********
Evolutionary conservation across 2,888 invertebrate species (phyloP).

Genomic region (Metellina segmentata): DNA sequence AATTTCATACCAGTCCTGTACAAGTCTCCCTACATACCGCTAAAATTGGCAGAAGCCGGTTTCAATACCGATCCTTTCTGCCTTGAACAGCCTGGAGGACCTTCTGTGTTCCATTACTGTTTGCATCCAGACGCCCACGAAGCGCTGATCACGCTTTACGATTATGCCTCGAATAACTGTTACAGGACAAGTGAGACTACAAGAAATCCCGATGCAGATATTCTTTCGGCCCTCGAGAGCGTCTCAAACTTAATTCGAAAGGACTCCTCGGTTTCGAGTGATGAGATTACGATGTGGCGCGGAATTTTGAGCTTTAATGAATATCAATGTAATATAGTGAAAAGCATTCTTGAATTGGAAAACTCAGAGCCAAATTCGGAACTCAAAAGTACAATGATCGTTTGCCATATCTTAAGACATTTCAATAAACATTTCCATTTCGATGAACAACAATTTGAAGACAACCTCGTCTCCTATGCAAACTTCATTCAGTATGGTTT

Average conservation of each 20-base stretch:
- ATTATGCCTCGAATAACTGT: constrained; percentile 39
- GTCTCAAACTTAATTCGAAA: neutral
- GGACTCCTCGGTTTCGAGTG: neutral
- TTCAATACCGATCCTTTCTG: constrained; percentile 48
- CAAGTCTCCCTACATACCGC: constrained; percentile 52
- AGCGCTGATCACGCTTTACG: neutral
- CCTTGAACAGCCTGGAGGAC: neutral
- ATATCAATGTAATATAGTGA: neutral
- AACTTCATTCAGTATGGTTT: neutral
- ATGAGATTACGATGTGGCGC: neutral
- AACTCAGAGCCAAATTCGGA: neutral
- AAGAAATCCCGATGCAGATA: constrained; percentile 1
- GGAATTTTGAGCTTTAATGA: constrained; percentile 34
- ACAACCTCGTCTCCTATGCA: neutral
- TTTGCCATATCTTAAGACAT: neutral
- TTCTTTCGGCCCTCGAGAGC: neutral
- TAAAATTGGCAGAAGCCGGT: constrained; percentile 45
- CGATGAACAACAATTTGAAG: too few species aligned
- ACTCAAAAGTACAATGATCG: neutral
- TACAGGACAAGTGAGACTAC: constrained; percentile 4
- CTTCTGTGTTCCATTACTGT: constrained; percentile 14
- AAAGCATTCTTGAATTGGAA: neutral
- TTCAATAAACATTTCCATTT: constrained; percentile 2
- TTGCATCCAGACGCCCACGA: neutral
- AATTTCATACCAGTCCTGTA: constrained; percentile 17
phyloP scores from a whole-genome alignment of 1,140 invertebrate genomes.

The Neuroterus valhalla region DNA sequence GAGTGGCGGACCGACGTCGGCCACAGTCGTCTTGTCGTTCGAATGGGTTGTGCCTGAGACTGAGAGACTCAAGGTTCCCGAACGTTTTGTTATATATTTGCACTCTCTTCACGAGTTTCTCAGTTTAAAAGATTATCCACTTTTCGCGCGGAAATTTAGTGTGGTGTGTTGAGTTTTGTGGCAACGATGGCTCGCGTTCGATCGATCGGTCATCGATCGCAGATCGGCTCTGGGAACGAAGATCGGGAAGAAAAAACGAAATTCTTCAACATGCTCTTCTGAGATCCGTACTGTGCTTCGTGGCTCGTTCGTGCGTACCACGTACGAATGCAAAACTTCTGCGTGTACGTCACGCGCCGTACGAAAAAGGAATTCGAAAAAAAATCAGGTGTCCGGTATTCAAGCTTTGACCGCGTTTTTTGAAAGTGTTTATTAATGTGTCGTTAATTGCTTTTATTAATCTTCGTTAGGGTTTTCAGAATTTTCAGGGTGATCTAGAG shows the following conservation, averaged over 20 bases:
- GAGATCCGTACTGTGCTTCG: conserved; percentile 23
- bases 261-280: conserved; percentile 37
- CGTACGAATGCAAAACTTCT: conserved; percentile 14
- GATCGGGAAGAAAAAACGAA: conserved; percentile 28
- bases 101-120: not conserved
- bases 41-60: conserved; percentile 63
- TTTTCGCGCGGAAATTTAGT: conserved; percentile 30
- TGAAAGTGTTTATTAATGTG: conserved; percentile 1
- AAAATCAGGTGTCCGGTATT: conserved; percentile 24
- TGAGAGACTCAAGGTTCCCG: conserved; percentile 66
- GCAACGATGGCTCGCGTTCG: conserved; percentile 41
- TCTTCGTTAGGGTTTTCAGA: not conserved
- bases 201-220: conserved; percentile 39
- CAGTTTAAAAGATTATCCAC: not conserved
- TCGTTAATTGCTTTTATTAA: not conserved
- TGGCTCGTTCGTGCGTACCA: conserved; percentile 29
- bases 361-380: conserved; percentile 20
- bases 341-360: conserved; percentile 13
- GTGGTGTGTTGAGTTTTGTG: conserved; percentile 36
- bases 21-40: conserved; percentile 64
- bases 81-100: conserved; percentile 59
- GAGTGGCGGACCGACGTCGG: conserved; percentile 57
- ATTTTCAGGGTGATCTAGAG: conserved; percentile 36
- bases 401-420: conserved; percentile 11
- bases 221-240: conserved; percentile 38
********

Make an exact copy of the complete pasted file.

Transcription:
Evolutionary conservation across 2,888 invertebrate species (phyloP).

Genomic region (Metellina segmentata): DNA sequence AATTTCATACCAGTCCTGTACAAGTCTCCCTACATACCGCTAAAATTGGCAGAAGCCGGTTTCAATACCGATCCTTTCTGCCTTGAACAGCCTGGAGGACCTTCTGTGTTCCATTACTGTTTGCATCCAGACGCCCACGAAGCGCTGATCACGCTTTACGATTATGCCTCGAATAACTGTTACAGGACAAGTGAGACTACAAGAAATCCCGATGCAGATATTCTTTCGGCCCTCGAGAGCGTCTCAAACTTAATTCGAAAGGACTCCTCGGTTTCGAGTGATGAGATTACGATGTGGCGCGGAATTTTGAGCTTTAATGAATATCAATGTAATATAGTGAAAAGCATTCTTGAATTGGAAAACTCAGAGCCAAATTCGGAACTCAAAAGTACAATGATCGTTTGCCATATCTTAAGACATTTCAATAAACATTTCCATTTCGATGAACAACAATTTGAAGACAACCTCGTCTCCTATGCAAACTTCATTCAGTATGGTTT

Average conservation of each 20-base stretch:
- ATTATGCCTCGAATAACTGT: constrained; percentile 39
- GTCTCAAACTTAATTCGAAA: neutral
- GGACTCCTCGGTTTCGAGTG: neutral
- TTCAATACCGATCCTTTCTG: constrained; percentile 48
- CAAGTCTCCCTACATACCGC: constrained; percentile 52
- AGCGCTGATCACGCTTTACG: neutral
- CCTTGAACAGCCTGGAGGAC: neutral
- ATATCAATGTAATATAGTGA: neutral
- AACTTCATTCAGTATGGTTT: neutral
- ATGAGATTACGATGTGGCGC: neutral
- AACTCAGAGCCAAATTCGGA: neutral
- AAGAAATCCCGATGCAGATA: constrained; percentile 1
- GGAATTTTGAGCTTTAATGA: constrained; percentile 34
- ACAACCTCGTCTCCTATGCA: neutral
- TTTGCCATATCTTAAGACAT: neutral
- TTCTTTCGGCCCTCGAGAGC: neutral
- TAAAATTGGCAGAAGCCGGT: constrained; percentile 45
- CGATGAACAACAATTTGAAG: too few species aligned
- ACTCAAAAGTACAATGATCG: neutral
- TACAGGACAAGTGAGACTAC: constrained; percentile 4
- CTTCTGTGTTCCATTACTGT: constrained; percentile 14
- AAAGCATTCTTGAATTGGAA: neutral
- TTCAATAAACATTTCCATTT: constrained; percentile 2
- TTGCATCCAGACGCCCACGA: neutral
- AATTTCATACCAGTCCTGTA: constrained; percentile 17
phyloP scores from a whole-genome alignment of 1,140 invertebrate genomes.

The Neuroterus valhalla region DNA sequence GAGTGGCGGACCGACGTCGGCCACAGTCGTCTTGTCGTTCGAATGGGTTGTGCCTGAGACTGAGAGACTCAAGGTTCCCGAACGTTTTGTTATATATTTGCACTCTCTTCACGAGTTTCTCAGTTTAAAAGATTATCCACTTTTCGCGCGGAAATTTAGTGTGGTGTGTTGAGTTTTGTGGCAACGATGGCTCGCGTTCGATCGATCGGTCATCGATCGCAGATCGGCTCTGGGAACGAAGATCGGGAAGAAAAAACGAAATTCTTCAACATGCTCTTCTGAGATCCGTACTGTGCTTCGTGGCTCGTTCGTGCGTACCACGTACGAATGCAAAACTTCTGCGTGTACGTCACGCGCCGTACGAAAAAGGAATTCGAAAAAAAATCAGGTGTCCGGTATTCAAGCTTTGACCGCGTTTTTTGAAAGTGTTTATTAATGTGTCGTTAATTGCTTTTATTAATCTTCGTTAGGGTTTTCAGAATTTTCAGGGTGATCTAGAG shows the following conservation, averaged over 20 bases:
- GAGATCCGTACTGTGCTTCG: conserved; percentile 23
- bases 261-280: conserved; percentile 37
- CGTACGAATGCAAAACTTCT: conserved; percentile 14
- GATCGGGAAGAAAAAACGAA: conserved; percentile 28
- bases 101-120: not conserved
- bases 41-60: conserved; percentile 63
- TTTTCGCGCGGAAATTTAGT: conserved; percentile 30
- TGAAAGTGTTTATTAATGTG: conserved; percentile 1
- AAAATCAGGTGTCCGGTATT: conserved; percentile 24
- TGAGAGACTCAAGGTTCCCG: conserved; percentile 66
- GCAACGATGGCTCGCGTTCG: conserved; percentile 41
- TCTTCGTTAGGGTTTTCAGA: not conserved
- bases 201-220: conserved; percentile 39
- CAGTTTAAAAGATTATCCAC: not conserved
- TCGTTAATTGCTTTTATTAA: not conserved
- TGGCTCGTTCGTGCGTACCA: conserved; percentile 29
- bases 361-380: conserved; percentile 20
- bases 341-360: conserved; percentile 13
- GTGGTGTGTTGAGTTTTGTG: conserved; percentile 36
- bases 21-40: conserved; percentile 64
- bases 81-100: conserved; percentile 59
- GAGTGGCGGACCGACGTCGG: conserved; percentile 57
- ATTTTCAGGGTGATCTAGAG: conserved; percentile 36
- bases 401-420: conserved; percentile 11
- bases 221-240: conserved; percentile 38